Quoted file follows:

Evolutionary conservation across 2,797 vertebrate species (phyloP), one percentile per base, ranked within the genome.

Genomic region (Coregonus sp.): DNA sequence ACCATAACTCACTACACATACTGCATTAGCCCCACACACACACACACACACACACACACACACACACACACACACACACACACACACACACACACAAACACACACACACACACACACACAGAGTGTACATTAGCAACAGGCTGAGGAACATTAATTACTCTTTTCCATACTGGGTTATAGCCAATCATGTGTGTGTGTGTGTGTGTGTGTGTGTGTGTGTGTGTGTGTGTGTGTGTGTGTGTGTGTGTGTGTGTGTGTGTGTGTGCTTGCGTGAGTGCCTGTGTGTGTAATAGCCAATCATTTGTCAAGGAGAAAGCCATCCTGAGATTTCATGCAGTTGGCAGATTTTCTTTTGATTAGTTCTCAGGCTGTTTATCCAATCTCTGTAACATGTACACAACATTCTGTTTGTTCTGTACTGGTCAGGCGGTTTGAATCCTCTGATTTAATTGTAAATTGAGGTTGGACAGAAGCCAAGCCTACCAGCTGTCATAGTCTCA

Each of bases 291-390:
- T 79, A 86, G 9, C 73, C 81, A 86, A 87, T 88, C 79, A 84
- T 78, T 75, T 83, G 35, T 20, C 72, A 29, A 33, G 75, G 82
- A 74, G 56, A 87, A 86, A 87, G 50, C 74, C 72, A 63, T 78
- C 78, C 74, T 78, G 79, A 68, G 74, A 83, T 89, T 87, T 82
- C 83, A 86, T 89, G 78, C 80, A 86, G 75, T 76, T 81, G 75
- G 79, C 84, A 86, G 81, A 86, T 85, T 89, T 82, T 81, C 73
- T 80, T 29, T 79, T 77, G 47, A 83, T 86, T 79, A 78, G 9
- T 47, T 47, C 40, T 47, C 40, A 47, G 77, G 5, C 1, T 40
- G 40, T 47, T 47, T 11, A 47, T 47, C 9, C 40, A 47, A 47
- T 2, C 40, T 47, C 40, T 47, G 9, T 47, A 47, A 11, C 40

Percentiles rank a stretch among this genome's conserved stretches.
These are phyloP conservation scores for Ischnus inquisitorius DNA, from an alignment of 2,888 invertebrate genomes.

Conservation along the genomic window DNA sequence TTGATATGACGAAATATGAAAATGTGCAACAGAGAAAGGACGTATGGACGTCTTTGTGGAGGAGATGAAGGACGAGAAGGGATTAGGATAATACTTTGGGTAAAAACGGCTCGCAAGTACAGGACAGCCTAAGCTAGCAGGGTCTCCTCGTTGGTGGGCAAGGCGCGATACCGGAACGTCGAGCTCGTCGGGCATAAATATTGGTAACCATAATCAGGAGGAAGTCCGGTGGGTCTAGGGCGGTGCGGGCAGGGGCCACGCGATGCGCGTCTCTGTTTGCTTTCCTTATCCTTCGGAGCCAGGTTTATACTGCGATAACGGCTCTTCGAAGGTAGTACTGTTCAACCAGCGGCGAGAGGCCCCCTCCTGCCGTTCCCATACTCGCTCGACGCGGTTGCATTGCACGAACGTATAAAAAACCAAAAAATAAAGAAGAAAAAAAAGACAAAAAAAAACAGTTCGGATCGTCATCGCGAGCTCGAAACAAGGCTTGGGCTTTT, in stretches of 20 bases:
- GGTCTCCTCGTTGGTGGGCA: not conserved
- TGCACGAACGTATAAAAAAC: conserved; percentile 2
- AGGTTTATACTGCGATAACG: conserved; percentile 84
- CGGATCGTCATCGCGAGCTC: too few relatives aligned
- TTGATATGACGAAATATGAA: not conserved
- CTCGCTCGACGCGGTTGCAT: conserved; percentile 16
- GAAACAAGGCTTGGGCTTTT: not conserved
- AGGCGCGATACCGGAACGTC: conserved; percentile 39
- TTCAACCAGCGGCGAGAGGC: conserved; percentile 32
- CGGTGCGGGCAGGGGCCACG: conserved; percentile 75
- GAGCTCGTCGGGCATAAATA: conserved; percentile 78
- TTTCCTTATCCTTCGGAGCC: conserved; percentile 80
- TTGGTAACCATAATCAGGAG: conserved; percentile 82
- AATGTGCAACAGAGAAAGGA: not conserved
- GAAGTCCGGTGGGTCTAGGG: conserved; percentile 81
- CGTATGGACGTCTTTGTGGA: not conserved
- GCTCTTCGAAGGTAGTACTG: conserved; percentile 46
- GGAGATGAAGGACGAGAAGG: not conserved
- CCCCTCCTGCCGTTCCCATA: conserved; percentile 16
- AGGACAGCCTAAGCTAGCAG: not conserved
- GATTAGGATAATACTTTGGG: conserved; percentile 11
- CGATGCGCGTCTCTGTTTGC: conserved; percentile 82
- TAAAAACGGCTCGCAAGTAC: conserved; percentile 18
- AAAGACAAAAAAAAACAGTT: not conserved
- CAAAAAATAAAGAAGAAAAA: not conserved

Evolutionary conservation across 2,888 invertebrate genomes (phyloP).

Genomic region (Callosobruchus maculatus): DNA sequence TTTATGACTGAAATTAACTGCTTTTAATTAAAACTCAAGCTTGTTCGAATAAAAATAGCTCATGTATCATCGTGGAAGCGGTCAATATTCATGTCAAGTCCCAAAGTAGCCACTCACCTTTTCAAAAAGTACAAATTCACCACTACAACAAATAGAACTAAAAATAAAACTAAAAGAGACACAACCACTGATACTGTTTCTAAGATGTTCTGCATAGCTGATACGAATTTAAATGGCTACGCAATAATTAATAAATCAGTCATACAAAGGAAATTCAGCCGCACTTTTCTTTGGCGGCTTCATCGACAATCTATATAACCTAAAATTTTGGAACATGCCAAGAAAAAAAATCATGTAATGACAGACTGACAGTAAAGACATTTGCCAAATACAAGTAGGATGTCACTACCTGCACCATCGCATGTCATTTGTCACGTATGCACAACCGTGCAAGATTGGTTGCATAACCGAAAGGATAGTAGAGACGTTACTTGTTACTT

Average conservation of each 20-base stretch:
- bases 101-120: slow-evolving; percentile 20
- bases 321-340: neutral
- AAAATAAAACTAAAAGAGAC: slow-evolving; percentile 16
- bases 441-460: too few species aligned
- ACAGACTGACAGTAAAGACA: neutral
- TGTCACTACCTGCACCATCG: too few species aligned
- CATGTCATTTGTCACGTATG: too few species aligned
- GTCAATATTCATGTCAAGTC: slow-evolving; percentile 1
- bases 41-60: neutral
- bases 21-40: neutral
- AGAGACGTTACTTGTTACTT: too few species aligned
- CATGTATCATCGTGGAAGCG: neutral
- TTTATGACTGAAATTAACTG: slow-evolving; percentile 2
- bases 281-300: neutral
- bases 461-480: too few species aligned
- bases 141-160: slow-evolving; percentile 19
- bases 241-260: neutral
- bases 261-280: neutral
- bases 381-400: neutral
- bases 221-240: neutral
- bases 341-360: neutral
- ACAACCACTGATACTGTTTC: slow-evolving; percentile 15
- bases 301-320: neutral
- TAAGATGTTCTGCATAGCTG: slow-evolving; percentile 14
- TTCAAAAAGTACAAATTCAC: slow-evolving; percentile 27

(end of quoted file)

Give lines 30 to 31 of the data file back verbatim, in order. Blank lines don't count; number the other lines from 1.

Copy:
- AATGTGCAACAGAGAAAGGA: not conserved
- GAAGTCCGGTGGGTCTAGGG: conserved; percentile 81